What should I do if I encounter a rattlesnake?



Rattlesnakes can be found throughout Utah in sagebrush, pinon-juniper woodlands, sand dunes, rocky hillsides, grasslands and mountain forests. They live at elevations of less than 1,000 feet and at timberline and everywhere in between.

In recent weeks, many people have reported encountering rattlesnakes in areas where they have not been seen before. One reason for increased visibility is the current drought, which may make snakes' prey more scarce in their traditional habitats. Because of this, snakes move to other areas in search of prey. This can increase the chances of snakes coming into contact with humans. Other reasons for seeing snakes include increased disturbance of their habitats, or the fact that people are frequenting areas inhabited by snakes.

Given the increased reports of rattlesnakes in foothill areas, if you live, work or play in these areas, exercise increased caution. Carefully watch where you walk and particularly where you place your hands. Rattlesnakes are very secretive. They survive by avoiding confrontations, particularly with humans. In most cases, rattlesnakes will be heard before being seen. If you hear a rattlesnake's rattle, stand still until you can locate the sound. Do not run or jump. These actions may only put you within the snake's striking range.

In general, bites from venomous snakes should be considered life threatening. If you are bitten by a venomous snake, the surrounding tissue will almost instantly show signs of swelling and discoloration. A tingling sensation and nausea usually accompany these symptoms. When someone has been bitten, time is of the essence. If possible, call ahead to the emergency room so anti-venom can be ready when the victim arrives.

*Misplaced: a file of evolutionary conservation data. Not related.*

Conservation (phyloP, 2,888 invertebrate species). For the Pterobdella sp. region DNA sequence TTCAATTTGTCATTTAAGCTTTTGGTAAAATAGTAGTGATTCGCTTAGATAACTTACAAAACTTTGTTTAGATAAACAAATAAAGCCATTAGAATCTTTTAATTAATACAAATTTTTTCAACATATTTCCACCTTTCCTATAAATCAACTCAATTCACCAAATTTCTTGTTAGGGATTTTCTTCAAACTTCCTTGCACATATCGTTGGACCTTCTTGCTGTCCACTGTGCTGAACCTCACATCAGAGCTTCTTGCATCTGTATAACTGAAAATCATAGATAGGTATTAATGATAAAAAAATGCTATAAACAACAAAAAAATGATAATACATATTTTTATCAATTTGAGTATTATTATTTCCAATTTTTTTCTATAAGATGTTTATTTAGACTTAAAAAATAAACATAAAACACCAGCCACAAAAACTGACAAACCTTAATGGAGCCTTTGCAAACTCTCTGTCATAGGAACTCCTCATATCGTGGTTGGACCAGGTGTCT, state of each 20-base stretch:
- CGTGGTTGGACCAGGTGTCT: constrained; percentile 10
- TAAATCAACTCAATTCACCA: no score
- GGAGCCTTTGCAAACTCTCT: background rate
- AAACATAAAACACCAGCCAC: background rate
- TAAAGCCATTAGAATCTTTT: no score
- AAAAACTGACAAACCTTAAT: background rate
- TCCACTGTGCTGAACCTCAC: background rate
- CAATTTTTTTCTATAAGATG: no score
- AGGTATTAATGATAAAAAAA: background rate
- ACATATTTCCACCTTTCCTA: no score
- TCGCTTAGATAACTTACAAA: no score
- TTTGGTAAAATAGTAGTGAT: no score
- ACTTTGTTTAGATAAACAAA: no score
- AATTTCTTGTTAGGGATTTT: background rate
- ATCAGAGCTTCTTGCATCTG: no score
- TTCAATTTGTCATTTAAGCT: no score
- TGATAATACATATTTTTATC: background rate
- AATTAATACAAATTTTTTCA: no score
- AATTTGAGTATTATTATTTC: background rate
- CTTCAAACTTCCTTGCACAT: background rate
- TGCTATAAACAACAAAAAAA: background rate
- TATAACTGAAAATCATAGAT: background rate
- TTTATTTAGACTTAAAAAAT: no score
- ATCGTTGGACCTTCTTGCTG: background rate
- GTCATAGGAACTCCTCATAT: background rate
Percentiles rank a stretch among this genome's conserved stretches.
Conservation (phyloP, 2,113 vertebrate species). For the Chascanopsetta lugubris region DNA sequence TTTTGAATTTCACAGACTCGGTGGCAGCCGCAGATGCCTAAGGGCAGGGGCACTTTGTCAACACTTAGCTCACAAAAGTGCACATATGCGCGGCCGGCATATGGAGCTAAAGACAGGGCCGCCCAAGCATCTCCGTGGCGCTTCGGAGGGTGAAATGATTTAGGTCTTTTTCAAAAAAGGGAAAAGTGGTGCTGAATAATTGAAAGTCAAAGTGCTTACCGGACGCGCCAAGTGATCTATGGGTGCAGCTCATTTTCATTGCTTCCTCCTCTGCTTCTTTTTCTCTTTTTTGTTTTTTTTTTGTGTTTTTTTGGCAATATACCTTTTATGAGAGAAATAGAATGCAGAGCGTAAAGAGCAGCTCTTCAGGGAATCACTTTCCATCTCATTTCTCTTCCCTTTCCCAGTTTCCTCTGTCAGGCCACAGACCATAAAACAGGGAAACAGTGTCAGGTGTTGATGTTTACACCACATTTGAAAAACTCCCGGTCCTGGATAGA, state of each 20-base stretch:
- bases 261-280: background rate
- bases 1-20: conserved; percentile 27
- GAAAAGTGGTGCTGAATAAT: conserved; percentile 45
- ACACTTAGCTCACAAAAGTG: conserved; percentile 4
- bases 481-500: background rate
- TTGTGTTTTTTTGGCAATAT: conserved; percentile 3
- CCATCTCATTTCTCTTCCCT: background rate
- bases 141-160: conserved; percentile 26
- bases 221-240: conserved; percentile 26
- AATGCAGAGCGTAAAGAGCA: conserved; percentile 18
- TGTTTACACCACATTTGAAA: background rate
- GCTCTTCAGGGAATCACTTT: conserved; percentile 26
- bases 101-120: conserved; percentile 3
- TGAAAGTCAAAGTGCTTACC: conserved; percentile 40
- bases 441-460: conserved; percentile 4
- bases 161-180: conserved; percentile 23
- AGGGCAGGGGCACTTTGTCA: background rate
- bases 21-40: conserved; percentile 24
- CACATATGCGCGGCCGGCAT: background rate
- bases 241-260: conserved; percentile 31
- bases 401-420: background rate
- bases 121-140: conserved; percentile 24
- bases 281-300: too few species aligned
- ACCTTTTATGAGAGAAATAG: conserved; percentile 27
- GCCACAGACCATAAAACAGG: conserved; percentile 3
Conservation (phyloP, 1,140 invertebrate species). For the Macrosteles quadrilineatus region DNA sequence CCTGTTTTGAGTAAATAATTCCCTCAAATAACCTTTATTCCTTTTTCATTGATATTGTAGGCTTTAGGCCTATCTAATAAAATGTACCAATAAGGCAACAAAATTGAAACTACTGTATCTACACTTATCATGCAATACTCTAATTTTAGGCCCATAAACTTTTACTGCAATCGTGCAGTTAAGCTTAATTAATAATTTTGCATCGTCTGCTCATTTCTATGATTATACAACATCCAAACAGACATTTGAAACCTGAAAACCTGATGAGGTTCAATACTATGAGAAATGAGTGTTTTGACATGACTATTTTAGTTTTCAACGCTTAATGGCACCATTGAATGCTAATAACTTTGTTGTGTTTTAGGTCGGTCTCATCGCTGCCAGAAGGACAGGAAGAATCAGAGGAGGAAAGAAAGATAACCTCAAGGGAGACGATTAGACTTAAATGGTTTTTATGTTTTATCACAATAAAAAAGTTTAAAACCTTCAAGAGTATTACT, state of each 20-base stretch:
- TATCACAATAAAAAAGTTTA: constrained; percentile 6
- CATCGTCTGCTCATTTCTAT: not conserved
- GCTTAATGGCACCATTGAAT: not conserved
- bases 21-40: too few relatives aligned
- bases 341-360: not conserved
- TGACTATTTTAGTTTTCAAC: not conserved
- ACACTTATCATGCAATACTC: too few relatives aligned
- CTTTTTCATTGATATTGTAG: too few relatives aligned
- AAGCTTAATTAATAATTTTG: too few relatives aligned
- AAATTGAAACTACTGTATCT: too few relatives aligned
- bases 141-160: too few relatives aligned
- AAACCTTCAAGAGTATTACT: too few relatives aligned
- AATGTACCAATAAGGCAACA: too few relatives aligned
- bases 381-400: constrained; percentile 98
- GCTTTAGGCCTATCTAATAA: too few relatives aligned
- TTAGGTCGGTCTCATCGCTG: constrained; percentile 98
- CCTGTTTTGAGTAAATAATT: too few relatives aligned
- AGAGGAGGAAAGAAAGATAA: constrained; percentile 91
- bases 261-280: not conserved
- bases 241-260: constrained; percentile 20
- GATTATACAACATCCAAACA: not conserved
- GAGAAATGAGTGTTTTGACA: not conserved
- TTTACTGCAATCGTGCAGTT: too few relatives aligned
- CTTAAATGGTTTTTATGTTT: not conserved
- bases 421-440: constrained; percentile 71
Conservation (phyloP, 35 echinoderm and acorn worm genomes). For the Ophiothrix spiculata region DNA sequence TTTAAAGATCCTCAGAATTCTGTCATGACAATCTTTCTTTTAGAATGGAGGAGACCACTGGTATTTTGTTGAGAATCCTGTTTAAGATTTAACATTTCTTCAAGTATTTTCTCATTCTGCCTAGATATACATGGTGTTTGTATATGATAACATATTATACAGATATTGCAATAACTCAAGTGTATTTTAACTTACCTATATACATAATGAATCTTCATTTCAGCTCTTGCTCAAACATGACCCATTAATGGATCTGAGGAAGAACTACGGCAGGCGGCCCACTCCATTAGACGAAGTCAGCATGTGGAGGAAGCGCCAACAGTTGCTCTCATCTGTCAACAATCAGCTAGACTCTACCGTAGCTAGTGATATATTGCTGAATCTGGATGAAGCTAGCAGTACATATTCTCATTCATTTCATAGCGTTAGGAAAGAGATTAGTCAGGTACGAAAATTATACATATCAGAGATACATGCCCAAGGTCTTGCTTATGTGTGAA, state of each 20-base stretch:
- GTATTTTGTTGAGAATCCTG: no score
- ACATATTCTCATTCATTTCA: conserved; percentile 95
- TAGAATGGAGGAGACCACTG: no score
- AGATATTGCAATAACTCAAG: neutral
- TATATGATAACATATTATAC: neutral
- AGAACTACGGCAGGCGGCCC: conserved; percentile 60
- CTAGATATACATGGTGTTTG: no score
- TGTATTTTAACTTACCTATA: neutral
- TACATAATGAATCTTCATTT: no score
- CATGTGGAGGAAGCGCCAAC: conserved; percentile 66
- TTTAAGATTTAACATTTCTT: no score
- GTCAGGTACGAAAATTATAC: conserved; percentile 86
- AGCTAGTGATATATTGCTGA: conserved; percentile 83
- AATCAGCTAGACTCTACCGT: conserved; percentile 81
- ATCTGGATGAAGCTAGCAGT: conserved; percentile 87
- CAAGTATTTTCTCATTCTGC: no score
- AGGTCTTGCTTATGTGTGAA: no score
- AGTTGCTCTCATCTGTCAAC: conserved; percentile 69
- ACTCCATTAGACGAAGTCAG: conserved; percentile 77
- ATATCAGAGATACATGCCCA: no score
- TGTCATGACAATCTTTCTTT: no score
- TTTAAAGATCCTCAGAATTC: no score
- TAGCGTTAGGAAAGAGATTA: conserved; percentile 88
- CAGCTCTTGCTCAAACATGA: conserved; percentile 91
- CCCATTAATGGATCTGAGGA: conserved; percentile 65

Do the following things as you take a snakebite victim to receive medical care:

* Keep the victim calm, restrict movement and keep the affected area below heart level to reduce the flow of venom.
* Wash the bite area with soap and water.
* Remove any rings or constricting items since the affected area will swell.
* Cover the bite with a clean, moist dressing to reduce swelling and discomfort.
* Monitor the victim's vital signs. These include pulse, temperature, breathing and blood pressure. If there are signs of shock, lay the victim flat and cover with a warm blanket.
* Bring the dead snake with you if this can be done without further risk of injury.
* Do not allow the person to engage in physical activity such as walking or running. Carry the victim if he or she needs to be moved.

Posted on 19 Jul 2001

Terry Messmer
Professor & Wildlife Resource Specialist

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